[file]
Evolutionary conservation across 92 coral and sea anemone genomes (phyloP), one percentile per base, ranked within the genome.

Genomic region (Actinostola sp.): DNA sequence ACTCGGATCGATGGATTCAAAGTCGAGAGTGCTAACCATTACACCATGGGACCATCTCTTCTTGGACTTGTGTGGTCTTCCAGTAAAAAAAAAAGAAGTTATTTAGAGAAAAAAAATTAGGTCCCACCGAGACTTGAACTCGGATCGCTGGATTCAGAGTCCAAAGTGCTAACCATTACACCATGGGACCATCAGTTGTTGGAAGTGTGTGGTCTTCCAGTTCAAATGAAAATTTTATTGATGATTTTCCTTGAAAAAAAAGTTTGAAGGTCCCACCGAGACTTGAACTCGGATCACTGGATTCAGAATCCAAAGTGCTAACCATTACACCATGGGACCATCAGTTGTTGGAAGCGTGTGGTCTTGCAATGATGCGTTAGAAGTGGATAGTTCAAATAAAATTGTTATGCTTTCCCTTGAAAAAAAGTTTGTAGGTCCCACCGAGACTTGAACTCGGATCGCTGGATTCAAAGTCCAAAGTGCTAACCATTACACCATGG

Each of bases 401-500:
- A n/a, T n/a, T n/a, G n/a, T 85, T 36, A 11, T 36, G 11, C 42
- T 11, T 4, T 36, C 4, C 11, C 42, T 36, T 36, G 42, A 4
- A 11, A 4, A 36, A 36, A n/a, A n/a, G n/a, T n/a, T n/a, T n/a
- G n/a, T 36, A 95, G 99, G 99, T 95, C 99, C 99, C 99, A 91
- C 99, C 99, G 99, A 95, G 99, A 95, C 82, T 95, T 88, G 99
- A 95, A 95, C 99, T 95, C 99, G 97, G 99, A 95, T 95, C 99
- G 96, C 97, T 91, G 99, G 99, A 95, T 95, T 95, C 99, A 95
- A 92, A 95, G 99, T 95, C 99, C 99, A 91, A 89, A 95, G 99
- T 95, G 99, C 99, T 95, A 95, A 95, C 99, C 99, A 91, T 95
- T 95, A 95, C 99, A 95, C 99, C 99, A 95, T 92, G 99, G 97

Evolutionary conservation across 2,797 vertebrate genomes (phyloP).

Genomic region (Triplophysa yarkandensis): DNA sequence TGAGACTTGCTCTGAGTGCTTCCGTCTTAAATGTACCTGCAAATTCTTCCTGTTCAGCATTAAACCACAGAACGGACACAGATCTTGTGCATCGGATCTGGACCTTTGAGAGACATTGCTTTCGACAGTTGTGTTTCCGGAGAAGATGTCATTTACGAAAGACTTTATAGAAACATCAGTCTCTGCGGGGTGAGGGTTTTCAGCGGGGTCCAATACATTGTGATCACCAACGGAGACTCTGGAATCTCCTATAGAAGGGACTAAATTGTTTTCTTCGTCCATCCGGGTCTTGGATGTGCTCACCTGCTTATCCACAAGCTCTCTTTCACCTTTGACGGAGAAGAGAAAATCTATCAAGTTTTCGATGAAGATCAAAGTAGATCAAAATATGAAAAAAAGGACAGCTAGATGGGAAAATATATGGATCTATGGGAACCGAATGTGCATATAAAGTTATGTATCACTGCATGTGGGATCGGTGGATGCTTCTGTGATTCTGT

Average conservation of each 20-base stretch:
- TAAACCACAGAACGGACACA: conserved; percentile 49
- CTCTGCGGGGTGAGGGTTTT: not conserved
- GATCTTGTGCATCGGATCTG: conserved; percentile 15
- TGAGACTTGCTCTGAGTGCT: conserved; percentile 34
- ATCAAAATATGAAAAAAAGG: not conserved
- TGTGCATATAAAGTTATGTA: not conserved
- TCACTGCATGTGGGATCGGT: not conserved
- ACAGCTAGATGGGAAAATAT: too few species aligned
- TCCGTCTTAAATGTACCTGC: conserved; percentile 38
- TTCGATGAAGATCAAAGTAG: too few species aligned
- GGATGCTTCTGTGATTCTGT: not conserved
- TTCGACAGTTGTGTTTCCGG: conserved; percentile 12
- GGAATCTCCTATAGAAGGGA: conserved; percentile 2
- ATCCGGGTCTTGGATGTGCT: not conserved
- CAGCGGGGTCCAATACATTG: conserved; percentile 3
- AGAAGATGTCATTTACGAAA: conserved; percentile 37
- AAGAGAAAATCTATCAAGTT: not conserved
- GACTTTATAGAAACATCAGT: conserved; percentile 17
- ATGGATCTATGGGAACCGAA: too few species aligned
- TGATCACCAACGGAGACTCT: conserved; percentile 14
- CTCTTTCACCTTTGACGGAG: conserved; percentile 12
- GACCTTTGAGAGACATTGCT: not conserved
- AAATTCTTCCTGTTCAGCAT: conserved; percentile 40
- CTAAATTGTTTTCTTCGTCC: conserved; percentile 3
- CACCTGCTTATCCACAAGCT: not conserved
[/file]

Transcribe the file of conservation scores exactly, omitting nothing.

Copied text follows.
Evolutionary conservation across 92 coral and sea anemone genomes (phyloP), one percentile per base, ranked within the genome.

Genomic region (Actinostola sp.): DNA sequence ACTCGGATCGATGGATTCAAAGTCGAGAGTGCTAACCATTACACCATGGGACCATCTCTTCTTGGACTTGTGTGGTCTTCCAGTAAAAAAAAAAGAAGTTATTTAGAGAAAAAAAATTAGGTCCCACCGAGACTTGAACTCGGATCGCTGGATTCAGAGTCCAAAGTGCTAACCATTACACCATGGGACCATCAGTTGTTGGAAGTGTGTGGTCTTCCAGTTCAAATGAAAATTTTATTGATGATTTTCCTTGAAAAAAAAGTTTGAAGGTCCCACCGAGACTTGAACTCGGATCACTGGATTCAGAATCCAAAGTGCTAACCATTACACCATGGGACCATCAGTTGTTGGAAGCGTGTGGTCTTGCAATGATGCGTTAGAAGTGGATAGTTCAAATAAAATTGTTATGCTTTCCCTTGAAAAAAAGTTTGTAGGTCCCACCGAGACTTGAACTCGGATCGCTGGATTCAAAGTCCAAAGTGCTAACCATTACACCATGG

Each of bases 401-500:
- A n/a, T n/a, T n/a, G n/a, T 85, T 36, A 11, T 36, G 11, C 42
- T 11, T 4, T 36, C 4, C 11, C 42, T 36, T 36, G 42, A 4
- A 11, A 4, A 36, A 36, A n/a, A n/a, G n/a, T n/a, T n/a, T n/a
- G n/a, T 36, A 95, G 99, G 99, T 95, C 99, C 99, C 99, A 91
- C 99, C 99, G 99, A 95, G 99, A 95, C 82, T 95, T 88, G 99
- A 95, A 95, C 99, T 95, C 99, G 97, G 99, A 95, T 95, C 99
- G 96, C 97, T 91, G 99, G 99, A 95, T 95, T 95, C 99, A 95
- A 92, A 95, G 99, T 95, C 99, C 99, A 91, A 89, A 95, G 99
- T 95, G 99, C 99, T 95, A 95, A 95, C 99, C 99, A 91, T 95
- T 95, A 95, C 99, A 95, C 99, C 99, A 95, T 92, G 99, G 97

Evolutionary conservation across 2,797 vertebrate genomes (phyloP).

Genomic region (Triplophysa yarkandensis): DNA sequence TGAGACTTGCTCTGAGTGCTTCCGTCTTAAATGTACCTGCAAATTCTTCCTGTTCAGCATTAAACCACAGAACGGACACAGATCTTGTGCATCGGATCTGGACCTTTGAGAGACATTGCTTTCGACAGTTGTGTTTCCGGAGAAGATGTCATTTACGAAAGACTTTATAGAAACATCAGTCTCTGCGGGGTGAGGGTTTTCAGCGGGGTCCAATACATTGTGATCACCAACGGAGACTCTGGAATCTCCTATAGAAGGGACTAAATTGTTTTCTTCGTCCATCCGGGTCTTGGATGTGCTCACCTGCTTATCCACAAGCTCTCTTTCACCTTTGACGGAGAAGAGAAAATCTATCAAGTTTTCGATGAAGATCAAAGTAGATCAAAATATGAAAAAAAGGACAGCTAGATGGGAAAATATATGGATCTATGGGAACCGAATGTGCATATAAAGTTATGTATCACTGCATGTGGGATCGGTGGATGCTTCTGTGATTCTGT

Average conservation of each 20-base stretch:
- TAAACCACAGAACGGACACA: conserved; percentile 49
- CTCTGCGGGGTGAGGGTTTT: not conserved
- GATCTTGTGCATCGGATCTG: conserved; percentile 15
- TGAGACTTGCTCTGAGTGCT: conserved; percentile 34
- ATCAAAATATGAAAAAAAGG: not conserved
- TGTGCATATAAAGTTATGTA: not conserved
- TCACTGCATGTGGGATCGGT: not conserved
- ACAGCTAGATGGGAAAATAT: too few species aligned
- TCCGTCTTAAATGTACCTGC: conserved; percentile 38
- TTCGATGAAGATCAAAGTAG: too few species aligned
- GGATGCTTCTGTGATTCTGT: not conserved
- TTCGACAGTTGTGTTTCCGG: conserved; percentile 12
- GGAATCTCCTATAGAAGGGA: conserved; percentile 2
- ATCCGGGTCTTGGATGTGCT: not conserved
- CAGCGGGGTCCAATACATTG: conserved; percentile 3
- AGAAGATGTCATTTACGAAA: conserved; percentile 37
- AAGAGAAAATCTATCAAGTT: not conserved
- GACTTTATAGAAACATCAGT: conserved; percentile 17
- ATGGATCTATGGGAACCGAA: too few species aligned
- TGATCACCAACGGAGACTCT: conserved; percentile 14
- CTCTTTCACCTTTGACGGAG: conserved; percentile 12
- GACCTTTGAGAGACATTGCT: not conserved
- AAATTCTTCCTGTTCAGCAT: conserved; percentile 40
- CTAAATTGTTTTCTTCGTCC: conserved; percentile 3
- CACCTGCTTATCCACAAGCT: not conserved